the literature from experiments that replicate the rapid changes in CO concentrations measured in armored-vehicle cabins, that is, CO spikes of a few seconds durations. There are also no results reported in the literature from experiments that replicate changes in pulmonary ventilation found in armored-vehicle personnel. Two issues need to be addressed:

  • Do the high CO concentrations found during spikes influence CO uptake, and how can these data be used to obtain a relevant “normalized” inspired CO to plug into the CFK equation?

  • Do increases in workload and ventilation in armored-vehicle personnel augment CO uptake? Previous studies used inspired CO concentrations in excess of those found in armored-vehicle cabins, and data need to be obtained using lower CO concentrations.

The committee recommends that the Army conduct three types of experiments using human subjects to address those issues. Details on methods for each experiment are provided in Appendix C.

  • Experiment 1. Effects of rapid changes in inspired CO concentration at a constant rate of ventilation. This experiment will have one part that addresses the relationship of inspired CO concentrations to CO uptake. The other part will evaluate the CFK equation.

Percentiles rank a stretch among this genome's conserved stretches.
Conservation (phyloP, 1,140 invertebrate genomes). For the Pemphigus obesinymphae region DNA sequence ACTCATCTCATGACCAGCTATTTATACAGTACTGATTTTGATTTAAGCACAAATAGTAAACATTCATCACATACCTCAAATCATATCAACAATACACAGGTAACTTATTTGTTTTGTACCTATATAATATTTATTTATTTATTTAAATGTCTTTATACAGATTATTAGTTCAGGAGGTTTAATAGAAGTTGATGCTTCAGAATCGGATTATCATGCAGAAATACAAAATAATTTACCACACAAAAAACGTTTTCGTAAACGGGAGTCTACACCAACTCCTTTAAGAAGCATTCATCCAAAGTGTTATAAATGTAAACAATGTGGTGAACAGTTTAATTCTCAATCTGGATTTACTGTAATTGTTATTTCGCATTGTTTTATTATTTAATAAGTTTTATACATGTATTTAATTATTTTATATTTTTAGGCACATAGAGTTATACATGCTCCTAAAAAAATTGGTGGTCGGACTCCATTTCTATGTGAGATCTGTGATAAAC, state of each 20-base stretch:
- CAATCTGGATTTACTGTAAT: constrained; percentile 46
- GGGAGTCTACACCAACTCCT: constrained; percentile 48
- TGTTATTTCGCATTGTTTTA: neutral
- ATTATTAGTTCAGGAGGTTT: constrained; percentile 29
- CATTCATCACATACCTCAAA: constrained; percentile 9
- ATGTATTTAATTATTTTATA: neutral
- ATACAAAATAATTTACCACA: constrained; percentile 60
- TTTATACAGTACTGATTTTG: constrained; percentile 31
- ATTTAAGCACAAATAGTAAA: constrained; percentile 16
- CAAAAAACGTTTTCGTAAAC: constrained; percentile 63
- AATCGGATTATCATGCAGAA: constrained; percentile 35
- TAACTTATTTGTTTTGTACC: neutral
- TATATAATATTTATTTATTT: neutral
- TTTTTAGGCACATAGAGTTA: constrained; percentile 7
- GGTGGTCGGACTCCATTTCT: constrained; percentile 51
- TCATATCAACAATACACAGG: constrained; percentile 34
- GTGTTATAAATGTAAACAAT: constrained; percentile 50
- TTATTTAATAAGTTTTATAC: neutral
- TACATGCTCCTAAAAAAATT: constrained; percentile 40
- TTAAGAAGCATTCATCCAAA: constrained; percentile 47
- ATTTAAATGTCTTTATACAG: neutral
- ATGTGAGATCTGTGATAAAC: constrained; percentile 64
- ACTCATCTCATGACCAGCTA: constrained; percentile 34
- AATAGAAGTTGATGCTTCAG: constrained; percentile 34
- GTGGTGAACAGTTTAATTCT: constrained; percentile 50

• Experiment 2. Effects of rapid changes in ventilation at a constant inspired CO concentration.

  • Experiment 3. Effects of simultaneous increases in inspired CO concentration and ventilation on CO uptake, venous blood COHb, and COHb predicted by the CFK equation.

The CFK equation could be evaluated by using animals, such as dogs or cats. However, there are numerous practical arguments against substituting animal data for human data: (1) animal testing would require anesthesia, and the animals could not exercise; (2) animal testing would require development of new approaches. Because experimenters would probably not have previous information in the diffusion capacity and other pertinent variables, they would need to be measured; (3) whereas equipment for conducting experiments using human subjects is already present in pulmonary-function laboratories, such equipment would need to be developed and/or procured for a comparable animal study; (4) the study of effects of increases in ventilation could be performed using animals but would be associated with decreases in arterial oxygen tension and increases in blood pH, which could complicate findings; (5) the results from animal experiments would not be as relevant to the Army’s questions as would results obtained using human subjects; and (6) unlike the case for humans, there is no database from previous animal studies to which to relate results.

The National Academies | 500 Fifth St. N.W. | Washington, D.C. 20001
Copyright © National Academy of Sciences. All rights reserved.
Terms of Use and Privacy Statement